As Frank M. Bryan, author of "Real Democracy: The New England Town Meeting and How It Works," demonstrates, it's not even clear that what we're now dealing with even deserves the name town hall meeting. The current format -- timorous politicians with a deer-in-the-headlights look confronted by Web- and radio-riled audiences -- has only the most remote semantic connection with the genuine article, in part because today's YouTube-ready town hall meeting doesn't actually involve decision-making. People in New England don't meet just to jawbone and gum issues to death. They are personally engaged with and collectively responsible for actual governance. As Bryan points out, "Voting after speaking is to governance what keeping score is to sports."

Bryan's study also takes some of the Rockwell luster off the traditional town meeting. From 1970 to 1998, he says, attendance averaged only 20.5 percent of the town population. And not every observer romanticizes them. Journalist and critic H.L. Mencken, writing in the 1920s, said, "Some of the most idiotic decisions ever come to by mortal man were made by the New England town meetings."

But nothing quite makes Bryan's blood boil like the perverse hijacking of the name "town meeting" to signify a televised campaign event. Which seems to have been popularized if not quite invented by Bill Clinton (or perhaps Ross Perot) sometime in the 1990s. "Its meaning in the American conversation," Bryan writes, "is counterfeit."

Actually, the term was circulating as a catchall label for confab much earlier than the 1990s. Beginning in the 1930s, the "Town Meeting of the Air" popularized the public question-and-answer forum to a wide radio audience. And the American Enterprise Institute held a series of town hall meetings in the early 1970s. "The format for this series," explains a nicely published summary of a 1973 meeting on the budget, "is designed to encourage dialogue, that form of human communication that provokes intelligent exchange of ideas rather than harangue."

"The think tank world was very different in the 1970s," said a wistful Karlyn Bowman, a senior scholar at AEI and one of its "amateur historians." It wasn't clear, she said, whether the public was even invited. Journalists have done their part to muddy the historic meaning of the town hall. The average cable television "town hall" is relentlessly earnest and filled with "ordinary" people so carefully vetted that they make Rockwell's Vermonters look like circus freaks. In November 2004, on the eve of a bitter presidential election, Paula Zahn even managed to find 20 undecided voters, from the swing state of Florida, who took advantage of this carefully structured venture in old-fashioned free speech to propose . . . limiting free speech.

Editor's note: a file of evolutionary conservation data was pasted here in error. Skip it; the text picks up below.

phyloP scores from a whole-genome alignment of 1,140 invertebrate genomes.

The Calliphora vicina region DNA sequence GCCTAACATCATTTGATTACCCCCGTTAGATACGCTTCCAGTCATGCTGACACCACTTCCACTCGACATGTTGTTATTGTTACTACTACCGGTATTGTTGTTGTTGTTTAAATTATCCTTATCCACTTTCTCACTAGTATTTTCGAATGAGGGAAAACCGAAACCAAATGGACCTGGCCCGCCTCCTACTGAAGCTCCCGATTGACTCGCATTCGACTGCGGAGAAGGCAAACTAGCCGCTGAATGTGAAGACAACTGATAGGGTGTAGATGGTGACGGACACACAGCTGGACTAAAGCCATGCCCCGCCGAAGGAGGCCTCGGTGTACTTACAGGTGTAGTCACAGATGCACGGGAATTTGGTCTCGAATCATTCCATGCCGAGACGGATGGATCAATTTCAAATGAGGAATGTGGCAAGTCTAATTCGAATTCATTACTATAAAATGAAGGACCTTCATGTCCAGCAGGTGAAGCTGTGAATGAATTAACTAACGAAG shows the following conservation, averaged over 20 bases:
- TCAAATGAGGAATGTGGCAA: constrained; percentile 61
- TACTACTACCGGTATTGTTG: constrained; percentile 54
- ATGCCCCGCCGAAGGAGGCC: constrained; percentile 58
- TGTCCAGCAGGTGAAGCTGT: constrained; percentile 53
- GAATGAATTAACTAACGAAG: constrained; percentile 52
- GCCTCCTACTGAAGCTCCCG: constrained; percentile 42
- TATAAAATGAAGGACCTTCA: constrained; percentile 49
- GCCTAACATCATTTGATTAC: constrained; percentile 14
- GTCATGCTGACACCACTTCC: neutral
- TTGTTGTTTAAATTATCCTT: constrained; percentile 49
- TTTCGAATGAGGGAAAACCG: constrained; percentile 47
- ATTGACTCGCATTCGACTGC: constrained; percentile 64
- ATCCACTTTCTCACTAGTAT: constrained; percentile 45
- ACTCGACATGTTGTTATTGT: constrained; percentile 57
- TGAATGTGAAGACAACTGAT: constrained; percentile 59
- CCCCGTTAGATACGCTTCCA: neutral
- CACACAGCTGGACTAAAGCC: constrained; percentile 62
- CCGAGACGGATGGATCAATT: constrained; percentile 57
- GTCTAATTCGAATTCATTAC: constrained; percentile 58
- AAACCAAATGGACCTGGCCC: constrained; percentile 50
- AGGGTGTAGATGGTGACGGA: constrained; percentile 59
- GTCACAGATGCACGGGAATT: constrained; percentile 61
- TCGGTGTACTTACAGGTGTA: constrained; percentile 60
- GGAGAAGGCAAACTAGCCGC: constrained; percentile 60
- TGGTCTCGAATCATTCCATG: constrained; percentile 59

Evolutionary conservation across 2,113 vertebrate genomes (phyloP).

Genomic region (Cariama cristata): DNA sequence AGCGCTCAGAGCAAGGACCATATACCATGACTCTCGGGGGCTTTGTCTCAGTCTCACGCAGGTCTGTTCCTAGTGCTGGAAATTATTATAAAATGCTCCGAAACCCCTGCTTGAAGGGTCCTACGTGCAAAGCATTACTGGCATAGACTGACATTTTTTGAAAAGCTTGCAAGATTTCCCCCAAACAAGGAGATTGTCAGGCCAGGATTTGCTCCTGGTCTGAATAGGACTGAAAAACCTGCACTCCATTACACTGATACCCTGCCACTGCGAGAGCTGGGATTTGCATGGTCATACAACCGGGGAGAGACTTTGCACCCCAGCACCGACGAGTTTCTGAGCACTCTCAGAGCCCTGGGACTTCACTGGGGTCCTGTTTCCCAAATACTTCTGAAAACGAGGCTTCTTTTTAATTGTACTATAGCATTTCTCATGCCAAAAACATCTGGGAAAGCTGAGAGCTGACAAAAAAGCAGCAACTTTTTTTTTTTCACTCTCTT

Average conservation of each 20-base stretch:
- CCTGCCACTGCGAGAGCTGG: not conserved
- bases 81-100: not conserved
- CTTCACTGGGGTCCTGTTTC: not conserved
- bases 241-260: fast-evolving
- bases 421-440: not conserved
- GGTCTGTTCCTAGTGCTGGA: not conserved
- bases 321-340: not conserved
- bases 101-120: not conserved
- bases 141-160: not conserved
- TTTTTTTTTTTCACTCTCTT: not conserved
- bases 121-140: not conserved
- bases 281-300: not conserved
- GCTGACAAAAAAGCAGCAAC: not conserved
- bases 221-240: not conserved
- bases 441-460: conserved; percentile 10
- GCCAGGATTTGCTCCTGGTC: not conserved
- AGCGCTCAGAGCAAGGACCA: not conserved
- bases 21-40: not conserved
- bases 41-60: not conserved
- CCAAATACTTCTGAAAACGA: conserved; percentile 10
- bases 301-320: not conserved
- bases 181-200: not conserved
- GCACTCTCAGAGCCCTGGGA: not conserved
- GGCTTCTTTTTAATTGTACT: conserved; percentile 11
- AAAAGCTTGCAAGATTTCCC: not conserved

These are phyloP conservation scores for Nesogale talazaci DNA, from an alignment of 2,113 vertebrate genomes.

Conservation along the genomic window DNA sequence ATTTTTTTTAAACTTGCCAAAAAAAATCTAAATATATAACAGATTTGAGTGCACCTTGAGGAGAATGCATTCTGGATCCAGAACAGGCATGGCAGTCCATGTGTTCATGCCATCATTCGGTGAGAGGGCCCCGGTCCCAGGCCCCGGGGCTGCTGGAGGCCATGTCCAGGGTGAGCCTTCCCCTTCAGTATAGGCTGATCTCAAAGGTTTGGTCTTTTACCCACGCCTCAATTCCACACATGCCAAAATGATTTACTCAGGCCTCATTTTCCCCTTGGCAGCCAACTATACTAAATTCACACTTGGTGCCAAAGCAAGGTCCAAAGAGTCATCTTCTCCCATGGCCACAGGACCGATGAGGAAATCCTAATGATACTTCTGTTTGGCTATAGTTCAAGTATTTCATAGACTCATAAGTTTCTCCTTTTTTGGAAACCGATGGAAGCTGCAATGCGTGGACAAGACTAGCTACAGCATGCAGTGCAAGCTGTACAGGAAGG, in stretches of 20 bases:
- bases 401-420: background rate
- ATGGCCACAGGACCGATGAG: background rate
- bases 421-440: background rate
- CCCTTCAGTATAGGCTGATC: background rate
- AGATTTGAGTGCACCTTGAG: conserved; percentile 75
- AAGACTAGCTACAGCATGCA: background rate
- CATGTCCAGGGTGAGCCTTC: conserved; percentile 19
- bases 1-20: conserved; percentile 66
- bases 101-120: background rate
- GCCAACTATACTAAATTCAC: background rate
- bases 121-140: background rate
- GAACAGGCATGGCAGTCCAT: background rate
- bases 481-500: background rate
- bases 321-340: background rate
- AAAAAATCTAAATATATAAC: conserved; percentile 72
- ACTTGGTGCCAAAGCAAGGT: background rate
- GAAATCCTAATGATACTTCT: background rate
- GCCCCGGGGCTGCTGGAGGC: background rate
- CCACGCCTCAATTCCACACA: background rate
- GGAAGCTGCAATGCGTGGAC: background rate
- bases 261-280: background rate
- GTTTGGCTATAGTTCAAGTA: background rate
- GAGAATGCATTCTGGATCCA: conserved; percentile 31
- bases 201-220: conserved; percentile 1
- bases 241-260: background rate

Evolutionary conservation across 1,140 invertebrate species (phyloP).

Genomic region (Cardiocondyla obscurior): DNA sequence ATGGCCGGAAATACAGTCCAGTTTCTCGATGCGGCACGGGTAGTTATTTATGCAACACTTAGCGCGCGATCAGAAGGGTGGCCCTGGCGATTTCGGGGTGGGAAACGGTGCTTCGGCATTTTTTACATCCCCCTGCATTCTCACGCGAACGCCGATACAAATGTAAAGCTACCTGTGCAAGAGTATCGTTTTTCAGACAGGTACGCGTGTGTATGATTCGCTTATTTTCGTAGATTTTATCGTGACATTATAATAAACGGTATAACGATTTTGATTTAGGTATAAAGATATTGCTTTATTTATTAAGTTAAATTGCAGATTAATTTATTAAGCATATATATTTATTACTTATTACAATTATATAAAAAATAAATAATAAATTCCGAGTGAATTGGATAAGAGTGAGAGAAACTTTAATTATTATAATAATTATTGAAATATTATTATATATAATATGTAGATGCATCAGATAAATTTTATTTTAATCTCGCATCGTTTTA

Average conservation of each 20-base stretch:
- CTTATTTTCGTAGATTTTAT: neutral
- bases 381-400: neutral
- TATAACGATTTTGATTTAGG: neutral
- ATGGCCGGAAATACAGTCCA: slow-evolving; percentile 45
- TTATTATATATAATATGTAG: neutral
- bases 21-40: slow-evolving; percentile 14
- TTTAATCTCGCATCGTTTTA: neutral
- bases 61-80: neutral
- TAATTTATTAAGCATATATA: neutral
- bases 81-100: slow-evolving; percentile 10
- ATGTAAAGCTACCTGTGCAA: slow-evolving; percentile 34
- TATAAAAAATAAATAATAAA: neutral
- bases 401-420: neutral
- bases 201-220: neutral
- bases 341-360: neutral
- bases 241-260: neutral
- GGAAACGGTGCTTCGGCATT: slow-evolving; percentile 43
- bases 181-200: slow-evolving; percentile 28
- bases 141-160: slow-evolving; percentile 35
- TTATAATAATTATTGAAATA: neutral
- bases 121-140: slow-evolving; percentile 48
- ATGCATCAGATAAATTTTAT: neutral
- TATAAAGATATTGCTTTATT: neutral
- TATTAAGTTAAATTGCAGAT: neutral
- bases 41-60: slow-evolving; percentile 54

"I think we need a constitutional amendment," said a man identified as Bob Jones. "And the amendment will state that, in any political ad, you can only say what you're going to do and you cannot mention your opponent at all."

Public forums morph every time there's a communications revolution. With the first truly Internet-savvy president in the White House, the dynamics of public opinion now reflect the influence of e-mail group lists and Internet comments boards. A public with infinite opportunity to opine in the anonymity of cyberspace seems atavistically hungry for tangible confrontation with flesh-and-blood political leaders.

Watching that energy is both heartening and heartbreaking for people in the "deliberative democracy" business.

"We know how to take the New England town hall meeting and bring it into the 21st century," says Carolyn J. Lukensmeyer, president of AmericaSpeaks, a nonprofit that facilitates large public meetings, such as a widely admired 2002 forum on how to redevelop the World Trade Center site. That meeting, Lukensmeyer says, attracted more than 4,300 people and led to recommendations that have remained part of the planning process to this day. But it wasn't easy. Pulling the town meeting together required about 1,000 volunteers, including trained facilitators, full-time staff, media and community outreach, and a lot of technology.

What she's watching today, are "faux town hall meetings that aren't anything about deliberation. . . . People are coming in advocating the answer, they're not coming in to learn anything about the options," Lukensmeyer says.

But people will still wait quietly and peacefully for a chance to have a genuine back-and-forth with experts. As a recent photograph in the New York Times shows, they came by the thousands to the Forum in Inglewood, Calif. The Forum is an arena. The experts were doctors. The enticement was a free health care clinic.